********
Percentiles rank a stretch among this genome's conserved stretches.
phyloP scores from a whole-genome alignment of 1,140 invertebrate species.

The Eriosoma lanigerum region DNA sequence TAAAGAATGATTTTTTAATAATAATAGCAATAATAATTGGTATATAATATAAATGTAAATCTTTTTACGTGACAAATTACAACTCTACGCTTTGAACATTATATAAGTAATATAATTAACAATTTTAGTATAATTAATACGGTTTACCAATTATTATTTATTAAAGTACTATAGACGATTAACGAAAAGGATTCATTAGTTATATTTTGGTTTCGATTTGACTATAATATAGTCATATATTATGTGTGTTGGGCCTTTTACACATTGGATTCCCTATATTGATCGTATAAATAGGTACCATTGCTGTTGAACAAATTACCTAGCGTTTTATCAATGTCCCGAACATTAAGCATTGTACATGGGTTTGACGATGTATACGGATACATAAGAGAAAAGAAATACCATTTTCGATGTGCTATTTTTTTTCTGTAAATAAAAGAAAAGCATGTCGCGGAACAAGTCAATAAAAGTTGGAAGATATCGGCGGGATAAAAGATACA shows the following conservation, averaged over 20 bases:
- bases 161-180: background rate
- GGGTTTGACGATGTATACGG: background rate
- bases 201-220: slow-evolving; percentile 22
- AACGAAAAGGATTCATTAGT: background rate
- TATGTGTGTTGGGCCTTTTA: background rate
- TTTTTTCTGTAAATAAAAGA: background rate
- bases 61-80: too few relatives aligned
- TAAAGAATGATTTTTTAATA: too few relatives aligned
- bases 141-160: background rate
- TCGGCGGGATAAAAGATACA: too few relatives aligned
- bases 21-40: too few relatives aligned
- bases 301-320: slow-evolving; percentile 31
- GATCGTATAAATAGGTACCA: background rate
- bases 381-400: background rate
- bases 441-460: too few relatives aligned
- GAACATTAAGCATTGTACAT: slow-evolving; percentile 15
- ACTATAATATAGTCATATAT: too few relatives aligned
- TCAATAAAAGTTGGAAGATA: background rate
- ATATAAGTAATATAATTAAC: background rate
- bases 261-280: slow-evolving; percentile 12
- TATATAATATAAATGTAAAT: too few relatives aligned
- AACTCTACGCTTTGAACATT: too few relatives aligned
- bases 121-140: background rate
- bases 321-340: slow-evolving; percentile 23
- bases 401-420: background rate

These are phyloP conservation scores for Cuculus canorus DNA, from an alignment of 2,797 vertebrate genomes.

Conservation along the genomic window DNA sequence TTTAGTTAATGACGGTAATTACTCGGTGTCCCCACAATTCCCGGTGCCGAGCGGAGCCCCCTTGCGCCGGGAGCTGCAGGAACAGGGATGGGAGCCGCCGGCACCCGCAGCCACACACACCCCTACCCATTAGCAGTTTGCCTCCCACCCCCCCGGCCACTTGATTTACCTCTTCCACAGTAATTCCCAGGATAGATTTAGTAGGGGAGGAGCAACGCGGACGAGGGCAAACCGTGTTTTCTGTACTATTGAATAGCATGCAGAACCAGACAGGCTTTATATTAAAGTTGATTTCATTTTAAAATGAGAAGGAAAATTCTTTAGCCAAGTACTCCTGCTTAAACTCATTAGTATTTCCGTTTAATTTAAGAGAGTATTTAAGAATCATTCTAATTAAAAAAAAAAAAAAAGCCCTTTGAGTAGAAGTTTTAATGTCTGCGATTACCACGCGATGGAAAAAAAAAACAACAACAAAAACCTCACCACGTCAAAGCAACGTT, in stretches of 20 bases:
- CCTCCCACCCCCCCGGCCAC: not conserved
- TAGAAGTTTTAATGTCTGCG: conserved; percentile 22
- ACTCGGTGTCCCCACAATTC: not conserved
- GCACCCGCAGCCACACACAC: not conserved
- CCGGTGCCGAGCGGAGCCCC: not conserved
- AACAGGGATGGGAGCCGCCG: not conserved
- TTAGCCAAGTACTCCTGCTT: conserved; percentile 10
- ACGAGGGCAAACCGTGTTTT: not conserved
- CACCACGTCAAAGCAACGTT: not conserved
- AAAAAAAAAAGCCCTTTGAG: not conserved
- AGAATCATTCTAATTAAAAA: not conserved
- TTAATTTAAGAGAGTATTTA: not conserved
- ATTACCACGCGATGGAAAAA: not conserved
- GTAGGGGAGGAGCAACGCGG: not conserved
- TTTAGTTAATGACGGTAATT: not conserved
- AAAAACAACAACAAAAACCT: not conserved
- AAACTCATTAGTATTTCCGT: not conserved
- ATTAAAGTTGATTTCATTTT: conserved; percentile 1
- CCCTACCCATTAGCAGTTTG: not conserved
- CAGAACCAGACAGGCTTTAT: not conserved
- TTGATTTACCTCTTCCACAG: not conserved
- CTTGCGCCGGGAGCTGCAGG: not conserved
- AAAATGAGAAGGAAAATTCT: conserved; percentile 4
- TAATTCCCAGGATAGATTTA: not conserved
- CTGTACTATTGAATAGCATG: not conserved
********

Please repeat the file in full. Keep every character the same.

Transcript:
Percentiles rank a stretch among this genome's conserved stretches.
phyloP scores from a whole-genome alignment of 1,140 invertebrate species.

The Eriosoma lanigerum region DNA sequence TAAAGAATGATTTTTTAATAATAATAGCAATAATAATTGGTATATAATATAAATGTAAATCTTTTTACGTGACAAATTACAACTCTACGCTTTGAACATTATATAAGTAATATAATTAACAATTTTAGTATAATTAATACGGTTTACCAATTATTATTTATTAAAGTACTATAGACGATTAACGAAAAGGATTCATTAGTTATATTTTGGTTTCGATTTGACTATAATATAGTCATATATTATGTGTGTTGGGCCTTTTACACATTGGATTCCCTATATTGATCGTATAAATAGGTACCATTGCTGTTGAACAAATTACCTAGCGTTTTATCAATGTCCCGAACATTAAGCATTGTACATGGGTTTGACGATGTATACGGATACATAAGAGAAAAGAAATACCATTTTCGATGTGCTATTTTTTTTCTGTAAATAAAAGAAAAGCATGTCGCGGAACAAGTCAATAAAAGTTGGAAGATATCGGCGGGATAAAAGATACA shows the following conservation, averaged over 20 bases:
- bases 161-180: background rate
- GGGTTTGACGATGTATACGG: background rate
- bases 201-220: slow-evolving; percentile 22
- AACGAAAAGGATTCATTAGT: background rate
- TATGTGTGTTGGGCCTTTTA: background rate
- TTTTTTCTGTAAATAAAAGA: background rate
- bases 61-80: too few relatives aligned
- TAAAGAATGATTTTTTAATA: too few relatives aligned
- bases 141-160: background rate
- TCGGCGGGATAAAAGATACA: too few relatives aligned
- bases 21-40: too few relatives aligned
- bases 301-320: slow-evolving; percentile 31
- GATCGTATAAATAGGTACCA: background rate
- bases 381-400: background rate
- bases 441-460: too few relatives aligned
- GAACATTAAGCATTGTACAT: slow-evolving; percentile 15
- ACTATAATATAGTCATATAT: too few relatives aligned
- TCAATAAAAGTTGGAAGATA: background rate
- ATATAAGTAATATAATTAAC: background rate
- bases 261-280: slow-evolving; percentile 12
- TATATAATATAAATGTAAAT: too few relatives aligned
- AACTCTACGCTTTGAACATT: too few relatives aligned
- bases 121-140: background rate
- bases 321-340: slow-evolving; percentile 23
- bases 401-420: background rate

These are phyloP conservation scores for Cuculus canorus DNA, from an alignment of 2,797 vertebrate genomes.

Conservation along the genomic window DNA sequence TTTAGTTAATGACGGTAATTACTCGGTGTCCCCACAATTCCCGGTGCCGAGCGGAGCCCCCTTGCGCCGGGAGCTGCAGGAACAGGGATGGGAGCCGCCGGCACCCGCAGCCACACACACCCCTACCCATTAGCAGTTTGCCTCCCACCCCCCCGGCCACTTGATTTACCTCTTCCACAGTAATTCCCAGGATAGATTTAGTAGGGGAGGAGCAACGCGGACGAGGGCAAACCGTGTTTTCTGTACTATTGAATAGCATGCAGAACCAGACAGGCTTTATATTAAAGTTGATTTCATTTTAAAATGAGAAGGAAAATTCTTTAGCCAAGTACTCCTGCTTAAACTCATTAGTATTTCCGTTTAATTTAAGAGAGTATTTAAGAATCATTCTAATTAAAAAAAAAAAAAAAGCCCTTTGAGTAGAAGTTTTAATGTCTGCGATTACCACGCGATGGAAAAAAAAAACAACAACAAAAACCTCACCACGTCAAAGCAACGTT, in stretches of 20 bases:
- CCTCCCACCCCCCCGGCCAC: not conserved
- TAGAAGTTTTAATGTCTGCG: conserved; percentile 22
- ACTCGGTGTCCCCACAATTC: not conserved
- GCACCCGCAGCCACACACAC: not conserved
- CCGGTGCCGAGCGGAGCCCC: not conserved
- AACAGGGATGGGAGCCGCCG: not conserved
- TTAGCCAAGTACTCCTGCTT: conserved; percentile 10
- ACGAGGGCAAACCGTGTTTT: not conserved
- CACCACGTCAAAGCAACGTT: not conserved
- AAAAAAAAAAGCCCTTTGAG: not conserved
- AGAATCATTCTAATTAAAAA: not conserved
- TTAATTTAAGAGAGTATTTA: not conserved
- ATTACCACGCGATGGAAAAA: not conserved
- GTAGGGGAGGAGCAACGCGG: not conserved
- TTTAGTTAATGACGGTAATT: not conserved
- AAAAACAACAACAAAAACCT: not conserved
- AAACTCATTAGTATTTCCGT: not conserved
- ATTAAAGTTGATTTCATTTT: conserved; percentile 1
- CCCTACCCATTAGCAGTTTG: not conserved
- CAGAACCAGACAGGCTTTAT: not conserved
- TTGATTTACCTCTTCCACAG: not conserved
- CTTGCGCCGGGAGCTGCAGG: not conserved
- AAAATGAGAAGGAAAATTCT: conserved; percentile 4
- TAATTCCCAGGATAGATTTA: not conserved
- CTGTACTATTGAATAGCATG: not conserved